Photo above: Pets can live longer, healthier lives thanks to preventive medicine, says Danielle Lagana, DVM, of Banfield Pet Hospital in Fort Collins. But when pets do reach the end of their days, their owners can feel overwhelmed by the decisions they have to make.


An emergency trip to the vet turned out to be “a weird silver-lining thing,” for Foxy and her owners Brad and Jen Shannon.

The Shannons knew it was dangerous when the Jack Russell terrier-Chihuahua mix raided Jen’s purse at their Loveland home and ate sugarless gum. Fortunately, the artificial sweeteners didn’t kill the little dog. But the tests to make sure she was okay revealed she had a parathyroid tumor.

Vets at the Colorado State University Veterinary Teaching Hospital in Fort Collins were able to remove the tumor, but even successful surgeries can lead to kidney problems. And by spring 2017, the 12-year-old dog was in late-stage kidney failure.

Rather than give up, the Shannons helped Foxy rebound with a mix of prescription food, medications for pain, high-blood pressure and an appetite stimulant combined with acupuncture. 

The Shannons, who eventually had to euthanize their beloved pet, are among a growing number of Americans faced with the challenge of helping their pets age gracefully.

Easing the aches and pains of aging

In a New York Times column, writer Margaret Renkl details the struggles of coping with an aging dog and how years ago she and her husband debated setting a spending cap for veterinary care. Like many people, they decided the pet’s benefit was the deciding factor and that they’d pay as much as they could. 

Pet health care is big business in the United States. In 2017, Americans spent $17 billion on vet care, according to the American Pet Products Association.

For most people, pets are family members. And, just like humans, dogs and cats can suffer from dental disease, heart disease, diabetes and cancer.

Most pets can live happier, healthier lives with a good dose of preventive care, said Danielle Lagana, DVM, of Banfield Pet Hospital in Fort Collins.

Poor dental hygiene can lead not only to losing teeth but also kidney and cardiac diseases. Extra pounds can contribute to arthritis, heart disease and diabetes.

The best thing pet parents can do is establish a relationship with their vet. Regular checkups from the time a pet is a puppy or kitten allow the vet to spot problems or threats sooner.

“The earlier you can find something, the more options you’ll have in slowing down the disease progression,” Lagana said.

Preparing for the end 

But eventually even the best care can’t stop age and disease. As the end approaches, many pet owners feel overwhelmed by decisions they feel unprepared to make.

CSU’s Pet Hospice Program can ease that burden.

Established in 2004, the program has served 234 families and trained 265 volunteers—all CSU vet students, said Maria Gore, clinical counselor. The free program’s goal is to help both pets and their owners during the animal’s final days. The vet students assess the pet’s physical health and talk with owners about what’s going to happen next. They don’t provide any medical care.

“They provide a lot of emotional support and grief counseling,” Gore said.

The work is emotionally draining but rewarding, said Jake Rodgers, a fourth-year vet student at CSU.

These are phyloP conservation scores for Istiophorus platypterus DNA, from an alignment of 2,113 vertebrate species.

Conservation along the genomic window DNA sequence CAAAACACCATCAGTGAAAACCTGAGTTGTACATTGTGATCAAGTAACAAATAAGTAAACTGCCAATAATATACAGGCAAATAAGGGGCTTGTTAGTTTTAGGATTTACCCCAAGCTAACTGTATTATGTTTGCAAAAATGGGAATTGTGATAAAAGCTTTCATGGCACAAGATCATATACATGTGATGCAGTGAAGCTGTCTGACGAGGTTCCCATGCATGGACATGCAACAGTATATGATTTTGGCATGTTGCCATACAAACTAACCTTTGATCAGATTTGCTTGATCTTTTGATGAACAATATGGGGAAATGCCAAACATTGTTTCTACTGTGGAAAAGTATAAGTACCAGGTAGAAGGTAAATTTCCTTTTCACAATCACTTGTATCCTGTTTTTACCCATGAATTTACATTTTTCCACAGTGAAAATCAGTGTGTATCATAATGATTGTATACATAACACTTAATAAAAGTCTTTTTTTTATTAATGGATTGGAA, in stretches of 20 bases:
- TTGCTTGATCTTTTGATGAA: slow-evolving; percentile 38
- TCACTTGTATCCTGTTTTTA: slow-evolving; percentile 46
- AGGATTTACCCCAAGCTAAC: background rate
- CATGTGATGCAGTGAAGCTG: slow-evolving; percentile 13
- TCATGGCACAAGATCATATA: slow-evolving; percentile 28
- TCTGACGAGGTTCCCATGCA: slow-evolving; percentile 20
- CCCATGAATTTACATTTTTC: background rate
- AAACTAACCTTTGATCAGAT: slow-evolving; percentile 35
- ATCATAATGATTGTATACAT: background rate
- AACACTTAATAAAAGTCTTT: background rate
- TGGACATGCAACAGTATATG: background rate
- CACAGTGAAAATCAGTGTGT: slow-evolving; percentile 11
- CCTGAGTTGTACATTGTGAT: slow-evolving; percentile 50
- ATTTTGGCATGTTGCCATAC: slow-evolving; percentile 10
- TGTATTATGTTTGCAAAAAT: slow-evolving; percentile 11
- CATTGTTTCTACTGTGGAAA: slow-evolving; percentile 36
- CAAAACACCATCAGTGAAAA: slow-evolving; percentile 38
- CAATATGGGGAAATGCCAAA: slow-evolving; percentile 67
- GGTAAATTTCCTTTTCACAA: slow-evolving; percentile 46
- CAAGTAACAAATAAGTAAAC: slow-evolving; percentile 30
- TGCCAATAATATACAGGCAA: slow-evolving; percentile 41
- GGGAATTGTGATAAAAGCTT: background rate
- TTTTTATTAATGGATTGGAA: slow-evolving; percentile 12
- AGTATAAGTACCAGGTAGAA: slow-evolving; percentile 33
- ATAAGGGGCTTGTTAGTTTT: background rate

“I originally thought it would be working with animals, but it’s really more working with the owners and the families,” he said. “Our mission is to support them through the process of end of life care and planning.”


The Olsens, who had to euthanize their beloved Weimaraners Hunter and Evie a year apart, found support in the CSU pet hospice program. “That last day will always come, but you don’t have to make it a crushing blow,” says Nik, in photo above with his sons Tate and Henry, and his wife, Kim.


Saying goodbye

Nik Olsen and his family used the CSU pet hospice last year.

Hunter, their rescue Weimaraner, was diagnosed with lymphoma at age 13. The Olsens used a six-week treatment that put the dog into remission for 11 months. But when Hunter’s cancer came back, Olsen and his wife, Kim, decided to contact CSU’s pet hospice service. The couple, who have two young sons, Henry and Tate, wanted to do what was best for the dog and the rest of the family.

The vet students who were assigned to their case met with the family and talked about end-of-life planning. “They got us to understand that not having a plan, is a plan. It’s just a bad plan,” said Nik, the assistant director of administrative communications at CSU.

The family euthanized Hunter in May 2017. Almost a year later, they faced a similar challenge when their other rescue Weimaraner Evie developed cancer.

Evie had survived a previous cancer scare 10 years ago, but when it came back, the family had little choice. They applied the lessons they’d learned with Hunter and recognized Evie was in pain and could no longer take her beloved neighborhood walks.

In mid-June, the family let Evie go.

“You have to discover what it means when a dog is not living his best days,” Nik said. “It’s hard, but if you’re going to be an adult, you have to make adult decisions.”

Losing a pet is painful and difficult, but it’s also part of the pet owner contract, said Nik, who plans to wait awhile before adding another dog to the family.

“That last day will always come, but you don’t have to make it a crushing blow. You need to know what to expect so you can handle it,” he said.

“Pets die. If you don’t like that part, you shouldn’t have a pet.” 


Sara B. Hansen is a former editor for the Coloradoan. To comment on this article, send an email to